Bob

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            • #7
              Re: Cloth and folds studies

              Wood,Plaster,,same thing only different. Both viable mediums for expression. Except one really doesn't belong here.LOL

              But I tend to think either has not limited, but unlimited forms for expression. Being that these are specific statues can in a way limit ideas if they are viewed in that context alone. Actually I believe forms only exist as what they are in relation to other forms or in the context they are viewed in. Once you take something out of it's setting it can then take on another meaning. The only thing that exists in and of itself is an idea. Once you put it in context,,well ,, it takes on the meaning of the surroundings. I just like to pull things ( forms) out of context and make them whatever I want them to be.
              Now the "Angels" wings go on a dragon,,etc.
              If viewed for what they are,, they remain stagnant..imagination and dis-assembling them into parts,,well,, off they go to some other home. Essential forms are unlimited in what they can become. Seeing them only as statues,,they're fixed in your mind as such.
              Not holding these images as a fixed point makes carving easy.

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              • #8
                Re: Cloth and folds studies

                Not holding these images as a fixed point makes carving easy
                yes exactely,,, i have a big, huge collection of images of all kinds. i love to look through them, and more often than not, i see some part which i find inspiring on one foto, which solves a problem i had in a very different context. ... thanks for these nice examples of cloth, mark, they go into my folder for inspiration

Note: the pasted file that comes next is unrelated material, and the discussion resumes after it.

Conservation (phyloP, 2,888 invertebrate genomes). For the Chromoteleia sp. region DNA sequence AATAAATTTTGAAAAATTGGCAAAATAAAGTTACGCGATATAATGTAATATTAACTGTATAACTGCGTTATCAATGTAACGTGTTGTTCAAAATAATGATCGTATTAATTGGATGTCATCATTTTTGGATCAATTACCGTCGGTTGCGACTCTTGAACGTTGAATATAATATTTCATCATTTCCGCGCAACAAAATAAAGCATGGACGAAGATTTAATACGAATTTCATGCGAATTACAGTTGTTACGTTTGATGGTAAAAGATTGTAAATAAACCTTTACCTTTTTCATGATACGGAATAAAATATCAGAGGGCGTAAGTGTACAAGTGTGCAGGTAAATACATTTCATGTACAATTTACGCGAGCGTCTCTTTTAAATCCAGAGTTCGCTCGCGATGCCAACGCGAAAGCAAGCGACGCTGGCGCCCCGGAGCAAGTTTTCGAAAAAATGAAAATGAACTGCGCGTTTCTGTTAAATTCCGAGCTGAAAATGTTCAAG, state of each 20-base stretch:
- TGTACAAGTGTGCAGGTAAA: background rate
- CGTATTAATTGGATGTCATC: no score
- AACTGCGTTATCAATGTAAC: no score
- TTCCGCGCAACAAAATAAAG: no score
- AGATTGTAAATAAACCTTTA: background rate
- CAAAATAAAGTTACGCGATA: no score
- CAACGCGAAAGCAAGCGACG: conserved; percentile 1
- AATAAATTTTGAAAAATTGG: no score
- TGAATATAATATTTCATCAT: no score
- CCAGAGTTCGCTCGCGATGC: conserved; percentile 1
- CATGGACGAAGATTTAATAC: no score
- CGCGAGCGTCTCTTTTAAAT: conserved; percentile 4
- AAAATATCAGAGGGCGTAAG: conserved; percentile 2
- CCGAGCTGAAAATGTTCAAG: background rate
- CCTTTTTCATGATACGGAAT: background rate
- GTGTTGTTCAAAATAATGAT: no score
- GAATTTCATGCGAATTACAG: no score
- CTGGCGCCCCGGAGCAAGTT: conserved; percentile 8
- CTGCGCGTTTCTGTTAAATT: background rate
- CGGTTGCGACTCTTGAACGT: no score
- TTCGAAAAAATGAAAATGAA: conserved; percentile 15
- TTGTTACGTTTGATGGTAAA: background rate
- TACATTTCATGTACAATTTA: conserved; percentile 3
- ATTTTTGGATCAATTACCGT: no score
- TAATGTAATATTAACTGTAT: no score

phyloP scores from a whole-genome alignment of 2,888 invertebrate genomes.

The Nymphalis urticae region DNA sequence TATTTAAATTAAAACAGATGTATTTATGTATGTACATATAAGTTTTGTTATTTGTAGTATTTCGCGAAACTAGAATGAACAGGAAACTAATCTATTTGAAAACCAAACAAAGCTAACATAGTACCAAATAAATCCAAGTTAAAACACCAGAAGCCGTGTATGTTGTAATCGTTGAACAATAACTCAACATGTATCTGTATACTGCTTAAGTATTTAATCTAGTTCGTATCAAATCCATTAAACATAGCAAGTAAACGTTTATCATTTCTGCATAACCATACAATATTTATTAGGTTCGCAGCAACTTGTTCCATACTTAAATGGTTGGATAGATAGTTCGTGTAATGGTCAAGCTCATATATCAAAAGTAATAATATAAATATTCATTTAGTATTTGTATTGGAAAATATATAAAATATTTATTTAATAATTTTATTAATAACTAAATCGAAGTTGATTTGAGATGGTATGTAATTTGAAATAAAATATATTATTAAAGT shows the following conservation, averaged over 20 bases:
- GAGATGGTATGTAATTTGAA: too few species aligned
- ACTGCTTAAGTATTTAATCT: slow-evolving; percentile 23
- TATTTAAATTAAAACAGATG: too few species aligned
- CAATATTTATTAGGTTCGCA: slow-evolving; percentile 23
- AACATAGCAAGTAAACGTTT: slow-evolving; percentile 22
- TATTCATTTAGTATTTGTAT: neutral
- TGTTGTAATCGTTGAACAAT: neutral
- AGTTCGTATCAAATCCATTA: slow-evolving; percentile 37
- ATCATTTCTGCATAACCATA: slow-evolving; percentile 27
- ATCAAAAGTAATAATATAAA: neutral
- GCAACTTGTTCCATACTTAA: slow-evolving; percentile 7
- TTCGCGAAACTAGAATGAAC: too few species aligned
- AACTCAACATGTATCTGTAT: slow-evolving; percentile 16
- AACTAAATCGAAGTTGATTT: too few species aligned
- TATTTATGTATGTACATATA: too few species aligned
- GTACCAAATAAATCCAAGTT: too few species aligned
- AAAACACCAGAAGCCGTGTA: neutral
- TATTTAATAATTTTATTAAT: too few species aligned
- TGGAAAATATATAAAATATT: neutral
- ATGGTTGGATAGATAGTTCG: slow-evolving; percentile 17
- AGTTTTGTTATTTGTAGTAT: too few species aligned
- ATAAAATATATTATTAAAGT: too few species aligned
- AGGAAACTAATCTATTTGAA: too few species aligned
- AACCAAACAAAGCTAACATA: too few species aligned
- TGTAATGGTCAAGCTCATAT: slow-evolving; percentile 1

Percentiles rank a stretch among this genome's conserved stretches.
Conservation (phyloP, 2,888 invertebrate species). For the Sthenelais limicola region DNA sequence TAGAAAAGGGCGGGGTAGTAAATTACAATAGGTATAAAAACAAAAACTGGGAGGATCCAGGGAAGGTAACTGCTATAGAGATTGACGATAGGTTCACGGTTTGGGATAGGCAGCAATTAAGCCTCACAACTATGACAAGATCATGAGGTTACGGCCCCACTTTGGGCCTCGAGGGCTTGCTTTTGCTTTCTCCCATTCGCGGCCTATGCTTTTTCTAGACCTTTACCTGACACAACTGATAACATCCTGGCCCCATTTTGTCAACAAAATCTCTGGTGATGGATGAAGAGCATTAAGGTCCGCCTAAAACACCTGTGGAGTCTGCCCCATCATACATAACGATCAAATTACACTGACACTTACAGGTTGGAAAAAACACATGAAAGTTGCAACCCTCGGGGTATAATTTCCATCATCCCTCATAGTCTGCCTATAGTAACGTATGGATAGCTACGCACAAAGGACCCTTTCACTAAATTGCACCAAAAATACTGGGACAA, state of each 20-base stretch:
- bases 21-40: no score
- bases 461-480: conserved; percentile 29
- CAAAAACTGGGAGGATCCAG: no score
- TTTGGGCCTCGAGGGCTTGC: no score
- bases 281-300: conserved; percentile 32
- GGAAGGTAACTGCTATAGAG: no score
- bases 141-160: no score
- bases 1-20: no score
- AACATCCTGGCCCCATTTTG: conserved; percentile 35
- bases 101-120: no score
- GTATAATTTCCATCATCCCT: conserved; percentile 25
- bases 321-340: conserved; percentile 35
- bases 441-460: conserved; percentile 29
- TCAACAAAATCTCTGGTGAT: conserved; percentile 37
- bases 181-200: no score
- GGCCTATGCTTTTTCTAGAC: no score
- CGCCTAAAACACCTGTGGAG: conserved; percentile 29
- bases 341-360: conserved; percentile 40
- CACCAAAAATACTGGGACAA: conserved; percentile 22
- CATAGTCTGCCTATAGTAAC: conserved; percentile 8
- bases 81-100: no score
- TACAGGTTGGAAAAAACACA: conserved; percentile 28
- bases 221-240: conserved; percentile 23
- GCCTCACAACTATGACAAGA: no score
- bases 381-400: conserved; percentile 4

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                • #9
                  Re: Cloth and folds studies

                  How did I know you'd see the value here Doris?

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                  • #10
                    Re: Cloth and folds studies

                    I would guess that all good artists (and craftsmen) are keen observers. It has always amazed me to see the drape of cloth and folds done in marble sculpture or wood.

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                    • #11
                      Re: Cloth and folds studies

                      Thanks for posting the pics Mark. They do provide great reference. Good luck in the project(s) of repairing them.
                      Member of Caricature Carvers of America
                      My website: https://mitchellcartledgewoodcarvings.com

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                      • #12
                        Re: Cloth and folds studies

                        Thanks Mark I am currently doing a carving of Mary, so the timing of this post is good. I'm trying for flowing lines and less realism but its still good reference. glad to see your keeping busy

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                        • #13
                          Re: Cloth and folds studies

                          My nickles worth. Michaelangelo, Titian, and most of the old masters would take cloth that had been soaked with plaster and drape it over a models torso. After it had dried sufficiently they would remove it and would now have a model to work from and would make many of these various pieces to comprise a morque from which they could use when needed. No different from us using a study skin with the exception that it was also in the round.

                          Ken